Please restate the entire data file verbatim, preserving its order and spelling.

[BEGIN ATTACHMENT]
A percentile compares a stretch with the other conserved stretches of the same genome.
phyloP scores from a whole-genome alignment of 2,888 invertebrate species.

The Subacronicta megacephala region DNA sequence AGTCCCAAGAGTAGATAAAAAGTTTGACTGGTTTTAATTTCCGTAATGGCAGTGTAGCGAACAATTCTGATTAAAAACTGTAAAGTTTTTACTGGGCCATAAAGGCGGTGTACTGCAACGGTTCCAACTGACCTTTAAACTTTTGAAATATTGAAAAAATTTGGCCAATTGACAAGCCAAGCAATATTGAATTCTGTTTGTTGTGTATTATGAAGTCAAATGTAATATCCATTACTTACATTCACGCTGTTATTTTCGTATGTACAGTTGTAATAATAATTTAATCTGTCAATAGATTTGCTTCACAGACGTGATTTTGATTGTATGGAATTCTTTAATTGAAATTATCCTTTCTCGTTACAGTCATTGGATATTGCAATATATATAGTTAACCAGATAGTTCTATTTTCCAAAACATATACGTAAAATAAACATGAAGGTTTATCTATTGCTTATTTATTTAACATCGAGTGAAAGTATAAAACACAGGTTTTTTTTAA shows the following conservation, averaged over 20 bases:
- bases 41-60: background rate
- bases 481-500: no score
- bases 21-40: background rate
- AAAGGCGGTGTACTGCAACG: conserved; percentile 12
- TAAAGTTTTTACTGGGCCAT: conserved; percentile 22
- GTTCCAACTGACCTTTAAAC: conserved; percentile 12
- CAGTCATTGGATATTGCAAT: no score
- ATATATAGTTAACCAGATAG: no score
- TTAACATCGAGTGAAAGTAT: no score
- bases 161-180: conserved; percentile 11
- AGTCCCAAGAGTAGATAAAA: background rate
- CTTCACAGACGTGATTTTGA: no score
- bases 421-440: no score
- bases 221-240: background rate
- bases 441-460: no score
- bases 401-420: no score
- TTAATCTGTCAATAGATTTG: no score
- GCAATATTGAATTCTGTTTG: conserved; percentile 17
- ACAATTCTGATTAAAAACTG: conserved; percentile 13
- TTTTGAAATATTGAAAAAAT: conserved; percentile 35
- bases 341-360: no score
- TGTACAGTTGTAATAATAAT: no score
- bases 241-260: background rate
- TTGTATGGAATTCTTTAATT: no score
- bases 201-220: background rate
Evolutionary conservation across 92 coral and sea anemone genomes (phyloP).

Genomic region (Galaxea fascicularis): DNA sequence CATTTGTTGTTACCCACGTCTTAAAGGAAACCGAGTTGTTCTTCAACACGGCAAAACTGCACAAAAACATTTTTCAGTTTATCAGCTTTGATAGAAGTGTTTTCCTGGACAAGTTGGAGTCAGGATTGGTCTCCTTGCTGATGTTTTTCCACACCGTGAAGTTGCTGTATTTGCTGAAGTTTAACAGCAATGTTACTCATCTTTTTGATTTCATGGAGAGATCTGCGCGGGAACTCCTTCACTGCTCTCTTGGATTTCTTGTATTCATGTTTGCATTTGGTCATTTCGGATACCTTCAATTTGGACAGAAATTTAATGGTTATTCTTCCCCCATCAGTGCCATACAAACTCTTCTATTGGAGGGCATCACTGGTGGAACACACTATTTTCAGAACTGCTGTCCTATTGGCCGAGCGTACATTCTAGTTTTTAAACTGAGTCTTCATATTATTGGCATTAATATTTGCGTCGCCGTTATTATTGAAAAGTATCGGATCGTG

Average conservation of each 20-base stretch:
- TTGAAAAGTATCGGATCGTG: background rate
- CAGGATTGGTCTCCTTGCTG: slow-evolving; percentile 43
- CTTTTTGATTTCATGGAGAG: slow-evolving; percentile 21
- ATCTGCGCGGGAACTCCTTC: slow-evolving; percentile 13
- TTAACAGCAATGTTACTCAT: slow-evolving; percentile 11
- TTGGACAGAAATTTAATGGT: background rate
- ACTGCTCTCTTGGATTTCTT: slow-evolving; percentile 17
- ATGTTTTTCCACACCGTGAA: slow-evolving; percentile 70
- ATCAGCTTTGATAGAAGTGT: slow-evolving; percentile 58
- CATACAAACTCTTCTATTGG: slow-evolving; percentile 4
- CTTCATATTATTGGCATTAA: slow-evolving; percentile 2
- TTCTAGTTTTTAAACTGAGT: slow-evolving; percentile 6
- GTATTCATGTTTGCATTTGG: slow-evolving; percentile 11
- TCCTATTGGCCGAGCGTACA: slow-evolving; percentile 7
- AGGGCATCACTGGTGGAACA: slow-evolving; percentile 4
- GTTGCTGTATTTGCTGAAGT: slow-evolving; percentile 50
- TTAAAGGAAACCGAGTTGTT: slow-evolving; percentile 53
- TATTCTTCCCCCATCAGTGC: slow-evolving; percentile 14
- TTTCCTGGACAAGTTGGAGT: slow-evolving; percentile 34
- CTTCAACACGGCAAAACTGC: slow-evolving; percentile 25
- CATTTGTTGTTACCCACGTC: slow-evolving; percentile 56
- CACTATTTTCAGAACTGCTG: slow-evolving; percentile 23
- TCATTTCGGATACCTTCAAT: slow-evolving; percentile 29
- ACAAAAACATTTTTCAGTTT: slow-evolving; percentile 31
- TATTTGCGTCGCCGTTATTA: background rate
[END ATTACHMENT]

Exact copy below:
A percentile compares a stretch with the other conserved stretches of the same genome.
phyloP scores from a whole-genome alignment of 2,888 invertebrate species.

The Subacronicta megacephala region DNA sequence AGTCCCAAGAGTAGATAAAAAGTTTGACTGGTTTTAATTTCCGTAATGGCAGTGTAGCGAACAATTCTGATTAAAAACTGTAAAGTTTTTACTGGGCCATAAAGGCGGTGTACTGCAACGGTTCCAACTGACCTTTAAACTTTTGAAATATTGAAAAAATTTGGCCAATTGACAAGCCAAGCAATATTGAATTCTGTTTGTTGTGTATTATGAAGTCAAATGTAATATCCATTACTTACATTCACGCTGTTATTTTCGTATGTACAGTTGTAATAATAATTTAATCTGTCAATAGATTTGCTTCACAGACGTGATTTTGATTGTATGGAATTCTTTAATTGAAATTATCCTTTCTCGTTACAGTCATTGGATATTGCAATATATATAGTTAACCAGATAGTTCTATTTTCCAAAACATATACGTAAAATAAACATGAAGGTTTATCTATTGCTTATTTATTTAACATCGAGTGAAAGTATAAAACACAGGTTTTTTTTAA shows the following conservation, averaged over 20 bases:
- bases 41-60: background rate
- bases 481-500: no score
- bases 21-40: background rate
- AAAGGCGGTGTACTGCAACG: conserved; percentile 12
- TAAAGTTTTTACTGGGCCAT: conserved; percentile 22
- GTTCCAACTGACCTTTAAAC: conserved; percentile 12
- CAGTCATTGGATATTGCAAT: no score
- ATATATAGTTAACCAGATAG: no score
- TTAACATCGAGTGAAAGTAT: no score
- bases 161-180: conserved; percentile 11
- AGTCCCAAGAGTAGATAAAA: background rate
- CTTCACAGACGTGATTTTGA: no score
- bases 421-440: no score
- bases 221-240: background rate
- bases 441-460: no score
- bases 401-420: no score
- TTAATCTGTCAATAGATTTG: no score
- GCAATATTGAATTCTGTTTG: conserved; percentile 17
- ACAATTCTGATTAAAAACTG: conserved; percentile 13
- TTTTGAAATATTGAAAAAAT: conserved; percentile 35
- bases 341-360: no score
- TGTACAGTTGTAATAATAAT: no score
- bases 241-260: background rate
- TTGTATGGAATTCTTTAATT: no score
- bases 201-220: background rate
Evolutionary conservation across 92 coral and sea anemone genomes (phyloP).

Genomic region (Galaxea fascicularis): DNA sequence CATTTGTTGTTACCCACGTCTTAAAGGAAACCGAGTTGTTCTTCAACACGGCAAAACTGCACAAAAACATTTTTCAGTTTATCAGCTTTGATAGAAGTGTTTTCCTGGACAAGTTGGAGTCAGGATTGGTCTCCTTGCTGATGTTTTTCCACACCGTGAAGTTGCTGTATTTGCTGAAGTTTAACAGCAATGTTACTCATCTTTTTGATTTCATGGAGAGATCTGCGCGGGAACTCCTTCACTGCTCTCTTGGATTTCTTGTATTCATGTTTGCATTTGGTCATTTCGGATACCTTCAATTTGGACAGAAATTTAATGGTTATTCTTCCCCCATCAGTGCCATACAAACTCTTCTATTGGAGGGCATCACTGGTGGAACACACTATTTTCAGAACTGCTGTCCTATTGGCCGAGCGTACATTCTAGTTTTTAAACTGAGTCTTCATATTATTGGCATTAATATTTGCGTCGCCGTTATTATTGAAAAGTATCGGATCGTG

Average conservation of each 20-base stretch:
- TTGAAAAGTATCGGATCGTG: background rate
- CAGGATTGGTCTCCTTGCTG: slow-evolving; percentile 43
- CTTTTTGATTTCATGGAGAG: slow-evolving; percentile 21
- ATCTGCGCGGGAACTCCTTC: slow-evolving; percentile 13
- TTAACAGCAATGTTACTCAT: slow-evolving; percentile 11
- TTGGACAGAAATTTAATGGT: background rate
- ACTGCTCTCTTGGATTTCTT: slow-evolving; percentile 17
- ATGTTTTTCCACACCGTGAA: slow-evolving; percentile 70
- ATCAGCTTTGATAGAAGTGT: slow-evolving; percentile 58
- CATACAAACTCTTCTATTGG: slow-evolving; percentile 4
- CTTCATATTATTGGCATTAA: slow-evolving; percentile 2
- TTCTAGTTTTTAAACTGAGT: slow-evolving; percentile 6
- GTATTCATGTTTGCATTTGG: slow-evolving; percentile 11
- TCCTATTGGCCGAGCGTACA: slow-evolving; percentile 7
- AGGGCATCACTGGTGGAACA: slow-evolving; percentile 4
- GTTGCTGTATTTGCTGAAGT: slow-evolving; percentile 50
- TTAAAGGAAACCGAGTTGTT: slow-evolving; percentile 53
- TATTCTTCCCCCATCAGTGC: slow-evolving; percentile 14
- TTTCCTGGACAAGTTGGAGT: slow-evolving; percentile 34
- CTTCAACACGGCAAAACTGC: slow-evolving; percentile 25
- CATTTGTTGTTACCCACGTC: slow-evolving; percentile 56
- CACTATTTTCAGAACTGCTG: slow-evolving; percentile 23
- TCATTTCGGATACCTTCAAT: slow-evolving; percentile 29
- ACAAAAACATTTTTCAGTTT: slow-evolving; percentile 31
- TATTTGCGTCGCCGTTATTA: background rate